Letters from Cooper promising action on clean air go out to six other AGs
Raleigh: Other states must cut down on pollution that is dirtying North Carolina’s air, Attorney General Roy Cooper wrote to attorneys general in six states this week.
“Numerous studies show that North Carolina received transported pollution from several other states, including your state,” Cooper wrote in letters to attorneys general in Alabama, Illinois, Indiana, Maryland, Michigan and Pennsylvania. “Clean air is essential to our health and important to our economy. We cannot wait unduly for improvements to be undertaken elsewhere.”
This week’s letters are highly similar to letters Cooper wrote to seven other states in December: Georgia, Kentucky, Ohio, South Carolina, Tennessee, Virginia and West Virginia.
Cooper’s letters indicate that his office is preparing 126 petitions against sources of pollution in upwind states. Under Section 126 of the Clean Air Act, North Carolina can petition the US Environmental Protection Agency to stop out-of-state polluters from interfering with the state’s ability to meet air quality standards. Cooper’s letters point to evidence that upwind polluters are causing North Carolina to violate acceptable levels for ozone and fine particulate matter.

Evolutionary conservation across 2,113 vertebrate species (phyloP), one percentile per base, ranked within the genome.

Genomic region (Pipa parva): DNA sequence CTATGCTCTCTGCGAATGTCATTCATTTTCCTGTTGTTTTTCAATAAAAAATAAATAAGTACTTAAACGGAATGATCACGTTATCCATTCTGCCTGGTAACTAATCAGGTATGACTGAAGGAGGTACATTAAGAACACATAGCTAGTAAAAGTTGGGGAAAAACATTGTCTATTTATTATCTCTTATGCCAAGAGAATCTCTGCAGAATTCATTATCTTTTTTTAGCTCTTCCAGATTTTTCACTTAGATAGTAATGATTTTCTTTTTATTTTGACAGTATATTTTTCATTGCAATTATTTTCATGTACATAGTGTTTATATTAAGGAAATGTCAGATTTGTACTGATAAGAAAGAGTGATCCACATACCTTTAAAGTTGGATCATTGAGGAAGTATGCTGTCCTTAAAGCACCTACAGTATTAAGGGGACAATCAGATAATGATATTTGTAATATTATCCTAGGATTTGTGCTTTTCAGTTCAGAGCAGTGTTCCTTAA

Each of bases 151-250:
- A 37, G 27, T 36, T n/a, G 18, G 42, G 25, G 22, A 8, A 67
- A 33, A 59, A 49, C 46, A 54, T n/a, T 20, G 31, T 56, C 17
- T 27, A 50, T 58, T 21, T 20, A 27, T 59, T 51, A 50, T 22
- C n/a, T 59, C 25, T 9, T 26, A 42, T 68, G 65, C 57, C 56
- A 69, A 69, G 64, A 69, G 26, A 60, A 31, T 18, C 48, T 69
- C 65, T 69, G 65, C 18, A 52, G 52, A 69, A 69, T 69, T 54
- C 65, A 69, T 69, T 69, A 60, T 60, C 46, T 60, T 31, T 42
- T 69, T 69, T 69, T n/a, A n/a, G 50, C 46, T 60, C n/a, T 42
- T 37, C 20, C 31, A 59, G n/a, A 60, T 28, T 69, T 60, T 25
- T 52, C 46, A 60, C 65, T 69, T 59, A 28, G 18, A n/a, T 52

In the letters, Cooper touts North Carolina’s Clean Smokestacks Act, which he has encouraged other states to use as a model. “By enacting the Clean Smokestacks Act, North Carolina took responsibility for doing what is needed to clean its own air with emissions levels that are more stringent than required by the federal Clean Air Act,” Cooper wrote. “However, our legislature properly recognized that air pollution does not respect state boundaries.”
Cooper also cites Section 10 of Clean Smokestacks, which directs him to “use all available resources and means” including “litigation to induce other states…to achieve reductions in emissions.”
Approved by the General Assembly and Governor Easley in June 2002, Clean Smokestacks is expected to lead to fewer cases of lung disease and asthma, less smog and acid rain, and lower mercury levels in the state’s lakes and rivers. The law requires the state’s 14 largest coal-fired power plants to reduce harmful emissions of nitrogen oxide, sulfur dioxide and mercury.
Other states instead use the federal approach, which relies on a system of pollution credits that can be bought and sold by utilities. It requires power plants to cut back emissions only during the peak of the ozone season, April through October.